THE STONE TAPE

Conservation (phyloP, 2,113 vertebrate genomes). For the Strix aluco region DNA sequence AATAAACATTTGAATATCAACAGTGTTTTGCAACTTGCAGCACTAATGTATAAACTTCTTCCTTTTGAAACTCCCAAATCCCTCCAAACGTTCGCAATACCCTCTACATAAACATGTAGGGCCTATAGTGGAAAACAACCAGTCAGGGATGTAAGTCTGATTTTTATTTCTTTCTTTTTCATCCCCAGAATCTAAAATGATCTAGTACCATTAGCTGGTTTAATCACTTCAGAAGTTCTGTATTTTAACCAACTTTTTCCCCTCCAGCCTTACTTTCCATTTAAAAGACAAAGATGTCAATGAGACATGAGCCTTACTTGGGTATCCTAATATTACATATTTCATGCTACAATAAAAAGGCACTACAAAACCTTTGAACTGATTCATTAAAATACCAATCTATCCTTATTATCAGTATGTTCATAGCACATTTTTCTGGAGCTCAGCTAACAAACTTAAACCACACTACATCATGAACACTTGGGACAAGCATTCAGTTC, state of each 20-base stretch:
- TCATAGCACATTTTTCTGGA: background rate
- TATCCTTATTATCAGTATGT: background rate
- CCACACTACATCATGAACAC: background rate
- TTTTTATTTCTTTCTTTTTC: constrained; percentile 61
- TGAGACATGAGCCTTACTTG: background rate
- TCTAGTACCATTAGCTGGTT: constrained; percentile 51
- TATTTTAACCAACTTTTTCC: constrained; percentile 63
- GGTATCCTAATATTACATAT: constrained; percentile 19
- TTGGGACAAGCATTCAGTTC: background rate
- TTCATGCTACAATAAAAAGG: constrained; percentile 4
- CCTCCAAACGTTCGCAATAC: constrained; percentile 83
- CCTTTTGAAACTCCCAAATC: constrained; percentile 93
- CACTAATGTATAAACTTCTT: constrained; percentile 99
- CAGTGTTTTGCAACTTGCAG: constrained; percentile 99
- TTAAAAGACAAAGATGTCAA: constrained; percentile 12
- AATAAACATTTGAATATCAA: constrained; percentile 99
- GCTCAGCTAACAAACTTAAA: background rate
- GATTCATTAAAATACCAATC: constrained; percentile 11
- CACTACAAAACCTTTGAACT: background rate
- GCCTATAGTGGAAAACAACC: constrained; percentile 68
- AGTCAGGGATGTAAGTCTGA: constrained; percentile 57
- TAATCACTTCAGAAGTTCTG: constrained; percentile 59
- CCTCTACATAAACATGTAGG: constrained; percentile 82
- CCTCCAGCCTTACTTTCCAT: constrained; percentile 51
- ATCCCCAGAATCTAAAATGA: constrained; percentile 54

When it comes to the paranormal, the written word so often triumphs over the moving image. Sometimes, it's nice to sit back and let imagination take you through some dark places, away from over-zealous film directors showing you more than you really need to see. Sometimes, however, we encounter celluloid chillers that succeed in establishing an icy grip on the senses: The Haunting, The Changeling, Session Nine, The Others and The Woman In Black are just a few examples of films that can lower the room temperature and freeze the blood. The Stone Tape is another worthy member of this select group of spookers.First broadcast on 25th December 1972, The Stone Tape must have ruined Christmas for many viewers, adopting a 'less is more' approach which delivers a handful of spectral apparitions, and a series of blood-curdling screams - the rest is down to Nigel Kneale's screenplay and several fine performances.Director Peter Sasdy's declaration of intent is unveiled right from the word go as Jill Greely (Asher) - a woman clearly on the edge of a nervous breakdown - almost comes to grief with a large truck bearing the name 'Ryan Electronics'. Jill recovers from what could have been a fatal crash to begin work at Taskerlands - a building that dates back to the 18th century - where she will oversee the installation of computers and sundry data equipment.A crack team of electronics experts - led by bombastic Peter Brock (Bryant) - hope to design a revolutionary recording medium, and confound the market leaders, affectionately known as 'old nippon'. With an eager team wanting to press ahead, the schedule is thrown off-kilter when workmen down tools, refusing to renovate one room in particular. A general feeling of unease appears to be their main cause for concern, though matters come to a head when Jill - blessed/cursed with mediumistic powers - sees the ghostly apparition of a young woman at the top of a flight of stairs that lead...... to nowhere.The discovery of 30 tins of spam and a letter to Father Christmas ("All I want for xmas is please go away") become pieces in a jigsaw puzzle that includes a maid named Louisa Hanks; two attempted exorcisms back in the mists of time, and the reluctant testimony of a fightened local who mentions "the others".As the unquiet spirit screams and screams again, Jill is joined by several of her colleagues who can now see and/or hear what may be a psychic echo of a past tragedy. Peter eventually joins the ranks of the believers, and embarks on a ruthless pursuit towards self-advancement, with no thoughts for the safety of his team or his mistress.Approached from a purely supernatural perspective, The Stone Tape hits the back of the net on many occasions, with its aura of evil practically reaching out from the confines of a television screen to suck you into that infernal room where past events intrude on the present. The aural and visual manifestations are frightening enough, but Sasdy's film reaches its peak when a solitary figure enters the time-slip vacuum, breaching the darkness to confront a silence that is deafening.It's a scary trip, and maybe Sasdy hasn't received the credit he deserves: due, no doubt, to another visionary screenplay from Nigel Kneale. Just witness the animated conversation regarding the possibilty of history in the making; a new recording device that will condense hours of audio material onto a tiny piece of software, and 13 channel TV - "Porn channel 1, porn channel 2, DIY...." Kneale even extends his take on the shape of things to come into a sidebar concerning brusque businessman Crawshaw (Marsh) who fights for a piece of Taskerlands to aid development of his own invention - a self-programming washing machine capable of sorting its own load. Together with Kneale's Year Of The Sex Olympics script, The Stone Tape casts an eye to the future with more than a degree of accuracy, and creates a foundation for Sasdy and his cast.On the debit side, there are several scenes which grate a little - mostly in the form of OTT performances from some of the largely male cast, and the sight of 'ghostbusters' attempting to 'clear' the room by using primitive outside broadcast equipment looks a tad amateurish. Still, many films (with the advantage of state-of-the-art resources) have cheerfully cribbed from The Stone Tape's ghost-laying technique, and its desire to move on from the bell,book and candle approach should ultimately be applauded. Some dodgy FX scenes near the end momentarily threaten to undo the good work, but a late rally puts things to right, taking us into the haunted room which may be about to welcome at least one new occupant.Sasdy's film is sadly out of print in the UK on VHS and DVD. While I don't own a copy of the latter, I have viewed the disc and, given its age and the source material, picture quality is as good as one could hope for. The BFI disc includes a commentary track from Kneale and writer & reviewer Kim Newman, and there's also a DVD Rom extra in the form of a Kneale script, 'The Road'.I was fortunate enough to catch a screening of The Stone Tape at London's National Film Theatre, a few years back. Afterwards, Kneale was interviewed onstage and briefly discussed 'The Road'; a ghostly tale of Roman centurians returning from the grave. Kneale lamented the fact that the tape of this film had been wiped by a BBC employee, and is lost forever. A crying shame, but think of it as an unfilmed gem that may see light of day from one of the UK's rising young directors. Until then, stoke up the fire, sit back and let your imagination take hold.